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Oyez! Oyez! Oyez! All persons having interest in Top Chef Season 7 D.C., are admonished to draw near and give their attention, for the season is now screening. God save baseball and mail order brides.

In the annals of Top Chef, a marbled musty book bound in baby hide kept on Andy Cohen's bedside table between the Pjur Bodyglide and self-tanner, there's a special section reserved for Amanda Baumgarten. The chapter reads "A Note on the Sure of Self and Feeble of Mind" and—baruch hashem—last night that chapter, painful as a paper cut and dark as the barren night, closed. At approximately 10:58 pm last night Amanda Baumgarten, 27, passed from our television screens in a flurry of tears, manic laughter and uncomprehending error. In her perplexingly long run on the television competition show, Baumgarten distinguished herself with her vigor in the kitchen, often sprinting from station to station like a fast-forward Jesus in search of bread and fishes. "Does anyone have a pepper mill?" "Does anyone have any chervil?" "How did I get here?" "This is not my beautiful house!" "This is not my beautiful life!" Indeed, for Ms. Baumgarten, life was unbeautiful and thoroughly incomprehensible. All things are random if one is not sharp enough to perceive the pattern. Though not without substantial physical charm, Ms. Baumgarten caromed through life like a two dimensional squiggle in a three dimensional world, unable to comprehend the design or understand even the most simple principles like, don't serve tuna tartare on a hot day in DC at a ballpark, you idiot.

Rick Moonen—Sustainable Seafood King of the West Coast—presided over last night's confusing and confused Quickfire challenge. Contestants were asked to use a food-related idiom as inspiration for a dish which would then be turned into a frozen T.V. dinner. Idioms included: Sour grapes, bring home the bacon, big cheese, bigger fish to fry, and—awesomely—hide the salami. It confused for a few reasons. What's the difference between an idiom and a cliché? Why was there an apple wearing glasses? Is Tiffany on drugs? Most of the challenge was lost on me as I debated that first question with increasing frustration. These phrases, I angrily asserted, are clichés. No, the others said, "They are idioms. It is only upon their expression that they become clichés." "Yes," seeing red I said, "but if an idiom—like any language—is like wind and exists only in its transmission, either verbal or visual, it is always a cliché. So the distinction doesn't exist." "Josh, shut up and watch the show." With clenched fists and jaw set, I did but I still think I'm right. Also confusing: Why didn't anyone pick "hide the salami?" What a bunch of pussies to pass up a chance to say, "Padma, what we have here is some uncased boudin noir fucking a half-dozen Kusshi oysters from British Columbia. It's a play on dicks and pussies and I topped it off with a salty kimchi consommé and a bit of cum. Please enjoy." Kevin, fat baby, almost won with a poached egg dish with bacon foam, neither of which could be turned into a frozen meal. Instead it was Ed and his Hot Potato gnocchi which won the battle of the eyebrows and received a book and, offhandedly, a trip to Australia. "Awesome," Ed said.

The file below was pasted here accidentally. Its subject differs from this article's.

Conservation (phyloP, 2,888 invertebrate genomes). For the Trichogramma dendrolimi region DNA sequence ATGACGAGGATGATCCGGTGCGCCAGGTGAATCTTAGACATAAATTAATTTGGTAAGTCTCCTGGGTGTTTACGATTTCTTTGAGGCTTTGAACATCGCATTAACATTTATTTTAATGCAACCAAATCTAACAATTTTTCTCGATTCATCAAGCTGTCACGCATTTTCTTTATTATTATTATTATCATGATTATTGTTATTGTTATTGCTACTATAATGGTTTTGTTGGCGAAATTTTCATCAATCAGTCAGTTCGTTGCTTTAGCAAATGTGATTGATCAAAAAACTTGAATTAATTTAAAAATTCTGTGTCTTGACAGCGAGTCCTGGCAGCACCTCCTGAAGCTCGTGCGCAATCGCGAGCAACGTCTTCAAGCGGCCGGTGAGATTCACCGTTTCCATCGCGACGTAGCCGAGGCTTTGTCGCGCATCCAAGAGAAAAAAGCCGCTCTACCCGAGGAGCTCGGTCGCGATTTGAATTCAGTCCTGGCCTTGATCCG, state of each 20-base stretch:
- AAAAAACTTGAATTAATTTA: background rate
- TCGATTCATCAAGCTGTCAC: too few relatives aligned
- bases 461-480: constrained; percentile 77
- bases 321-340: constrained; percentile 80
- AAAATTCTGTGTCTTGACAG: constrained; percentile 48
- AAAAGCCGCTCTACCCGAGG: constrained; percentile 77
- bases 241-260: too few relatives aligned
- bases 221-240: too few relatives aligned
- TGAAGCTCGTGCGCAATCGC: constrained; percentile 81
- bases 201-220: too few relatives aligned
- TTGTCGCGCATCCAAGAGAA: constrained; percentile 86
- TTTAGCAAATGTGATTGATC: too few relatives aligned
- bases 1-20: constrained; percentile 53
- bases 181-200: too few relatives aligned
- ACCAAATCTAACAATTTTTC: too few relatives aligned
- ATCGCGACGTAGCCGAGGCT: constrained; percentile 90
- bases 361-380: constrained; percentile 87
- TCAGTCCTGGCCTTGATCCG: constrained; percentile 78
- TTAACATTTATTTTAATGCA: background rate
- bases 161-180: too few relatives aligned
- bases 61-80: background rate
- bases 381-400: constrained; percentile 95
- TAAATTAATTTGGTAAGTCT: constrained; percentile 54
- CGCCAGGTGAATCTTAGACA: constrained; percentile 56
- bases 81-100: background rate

The elimination challenge was to make ballpark food and to serve it at the Washington Nationals stadium, a refreshingly un-farfetched task. The group immediately convened. "I was going to make crab cake," said Amanda. "Can you make fish instead?" said Kelly. "Yes," said Amanda and is heard in a voice-over, complaining that Kelly took charge. Yes, my feeble friend, in power vacuums somebody usually takes charge and it could have been you if you understood anything at all. It is not a fait accompli but a fait unfolding. Amanda then ran around, as usual, eyes glistening with the thin feverish veil of stupidity, stealing pepper mills like a Hobbitses and chopping the shit outta shit. "Angelo, Angelo," she sidled up to him like a wayward runt needing a nipple, any nipple, "should I run my tuna through a grinder?" The obvious answer was, "No, you should chop it. It's only ten pounds and do it tomorrow. Also, Amanda, I'm only going to say this once, this is a competition. It's dangerous for you to assume I have your best interest in mind." Obviously Angelo's answer was "Yes, it'll be sexy." Angelo has a Russian mail order bride who he has met only twice. He is not a man from which one should take tips, on sex or tuna. It must be said though, that with his increasingly strange hair, Howard Hughes eccentricity, and cross-cultural transatlantic cupcaking—"Do you miss me?" "What, what question is this?"—Angelo's developing a certain mono no aware charm. He might be the late-unfolding Anvil: The Story of Anvil of this season.